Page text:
The grand jury report says that in 2002, Mike McQueary, then a graduate student and now an assistant coach, witnessed Sandusky in a shower at the university’s football building sexually assaulting a boy, estimated to be around 10 years old. The report says McQueary told Paterno about what he saw -- it doesn’t specify how much detail he provided.
After meeting with McQueary, Schultz and Curley reported to Spanier, 63, who banned Sandusky from bringing children from his charity in the university’s football building, according to the report. Spanier told the grand jury he was unaware that the incident was sexual in nature.
“It does appear that certainly some individuals were afraid to make known what they had seen,” Erickson said yesterday. “Never again should anyone at Penn State, regardless of their position, be scared to do the right thing.”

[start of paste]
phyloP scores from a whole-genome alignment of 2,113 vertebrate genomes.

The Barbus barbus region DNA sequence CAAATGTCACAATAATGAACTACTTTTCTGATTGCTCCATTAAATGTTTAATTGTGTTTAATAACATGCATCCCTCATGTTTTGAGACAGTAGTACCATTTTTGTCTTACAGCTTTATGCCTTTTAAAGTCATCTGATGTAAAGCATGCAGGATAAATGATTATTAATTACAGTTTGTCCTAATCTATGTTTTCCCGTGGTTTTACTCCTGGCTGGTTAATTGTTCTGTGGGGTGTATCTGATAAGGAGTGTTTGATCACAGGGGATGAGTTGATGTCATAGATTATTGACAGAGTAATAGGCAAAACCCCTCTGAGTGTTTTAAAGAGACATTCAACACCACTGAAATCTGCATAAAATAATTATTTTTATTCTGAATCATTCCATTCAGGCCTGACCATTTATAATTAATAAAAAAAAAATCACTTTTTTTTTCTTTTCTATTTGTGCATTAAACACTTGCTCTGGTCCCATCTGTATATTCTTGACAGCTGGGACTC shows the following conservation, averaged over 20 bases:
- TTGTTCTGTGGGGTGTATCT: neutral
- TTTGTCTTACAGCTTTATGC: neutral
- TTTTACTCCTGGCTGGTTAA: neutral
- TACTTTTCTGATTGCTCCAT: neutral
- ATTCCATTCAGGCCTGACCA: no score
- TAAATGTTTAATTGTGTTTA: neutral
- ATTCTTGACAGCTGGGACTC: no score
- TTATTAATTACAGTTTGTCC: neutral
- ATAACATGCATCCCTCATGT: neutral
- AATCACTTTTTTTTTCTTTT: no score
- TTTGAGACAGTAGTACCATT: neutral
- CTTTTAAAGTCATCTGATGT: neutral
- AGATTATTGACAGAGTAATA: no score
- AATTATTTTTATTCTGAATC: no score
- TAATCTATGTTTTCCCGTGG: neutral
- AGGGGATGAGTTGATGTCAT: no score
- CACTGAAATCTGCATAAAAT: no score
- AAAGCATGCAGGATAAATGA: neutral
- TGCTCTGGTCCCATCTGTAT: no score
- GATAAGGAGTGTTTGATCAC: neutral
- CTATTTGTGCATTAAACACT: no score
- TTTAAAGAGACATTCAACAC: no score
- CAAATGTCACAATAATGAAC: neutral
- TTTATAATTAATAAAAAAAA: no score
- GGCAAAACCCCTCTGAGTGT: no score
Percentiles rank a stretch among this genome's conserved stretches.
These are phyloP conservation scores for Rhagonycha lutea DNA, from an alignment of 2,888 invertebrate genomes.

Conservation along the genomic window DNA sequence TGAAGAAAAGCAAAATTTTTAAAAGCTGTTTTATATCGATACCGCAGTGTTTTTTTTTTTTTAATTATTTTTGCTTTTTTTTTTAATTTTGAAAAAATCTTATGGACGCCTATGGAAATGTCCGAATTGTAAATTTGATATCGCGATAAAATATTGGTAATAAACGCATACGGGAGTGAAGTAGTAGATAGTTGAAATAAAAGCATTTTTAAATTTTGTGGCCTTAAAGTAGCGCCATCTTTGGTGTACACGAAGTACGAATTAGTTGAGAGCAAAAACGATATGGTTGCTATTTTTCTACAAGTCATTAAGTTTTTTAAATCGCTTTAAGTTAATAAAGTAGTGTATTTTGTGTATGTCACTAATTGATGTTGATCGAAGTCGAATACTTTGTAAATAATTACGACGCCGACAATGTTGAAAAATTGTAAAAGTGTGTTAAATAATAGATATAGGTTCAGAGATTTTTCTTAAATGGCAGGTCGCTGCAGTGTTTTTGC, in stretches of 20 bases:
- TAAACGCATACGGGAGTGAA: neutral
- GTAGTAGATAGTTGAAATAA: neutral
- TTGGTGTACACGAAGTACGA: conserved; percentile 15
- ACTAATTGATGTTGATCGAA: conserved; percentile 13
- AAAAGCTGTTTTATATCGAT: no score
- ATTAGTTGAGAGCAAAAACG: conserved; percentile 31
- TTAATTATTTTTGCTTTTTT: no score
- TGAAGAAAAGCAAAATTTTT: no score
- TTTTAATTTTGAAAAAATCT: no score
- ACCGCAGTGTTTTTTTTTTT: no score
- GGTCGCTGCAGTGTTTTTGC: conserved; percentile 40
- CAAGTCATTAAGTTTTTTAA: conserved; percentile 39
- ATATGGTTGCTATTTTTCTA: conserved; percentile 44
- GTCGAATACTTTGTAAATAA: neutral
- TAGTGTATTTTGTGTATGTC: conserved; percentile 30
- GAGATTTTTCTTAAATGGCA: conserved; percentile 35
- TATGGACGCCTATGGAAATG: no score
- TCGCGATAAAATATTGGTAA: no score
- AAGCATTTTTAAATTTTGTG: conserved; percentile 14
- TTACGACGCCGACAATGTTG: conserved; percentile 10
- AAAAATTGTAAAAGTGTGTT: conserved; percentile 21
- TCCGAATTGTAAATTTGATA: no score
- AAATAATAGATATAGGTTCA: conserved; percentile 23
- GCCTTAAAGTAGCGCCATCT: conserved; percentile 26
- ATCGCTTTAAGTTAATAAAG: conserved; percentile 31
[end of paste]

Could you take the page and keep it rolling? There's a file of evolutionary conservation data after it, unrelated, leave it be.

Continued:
The Pennsylvania legislature is likely to pass a new child sex-abuse reporting law by the end of the year, Tom Corbett, 62, a Republican who was elected governor last year, said on NBC’s “Meet the Press” today.
“When people see something like this, or hear something like this, we need to investigate right away,” Corbett said. “We’ve lost focus on what’s in the best interests of the child.”
Penn State officials said on Nov. 10 that McQueary wouldn’t be at yesterday’s game because he had received threats. Erickson said McQueary, who played for Penn State from 1994-97, had been placed on administrative leave.
“It became clear that under the circumstances he would not be able to function in a coaching role,” Erickson said.
Outside Beaver Stadium after the game, the Hersches, who have children 11 and 8 years old, hosted about a half-dozen friends at their tailgate party. They served sausages and chili, and reflected on the moment of silence and prayer the teams shared before the game.
“It was really touching,” Julie Hersch said. “I was very proud to be a Penn Stater.”
To contact the editor responsible for this story: Michael Sillup at email@example.com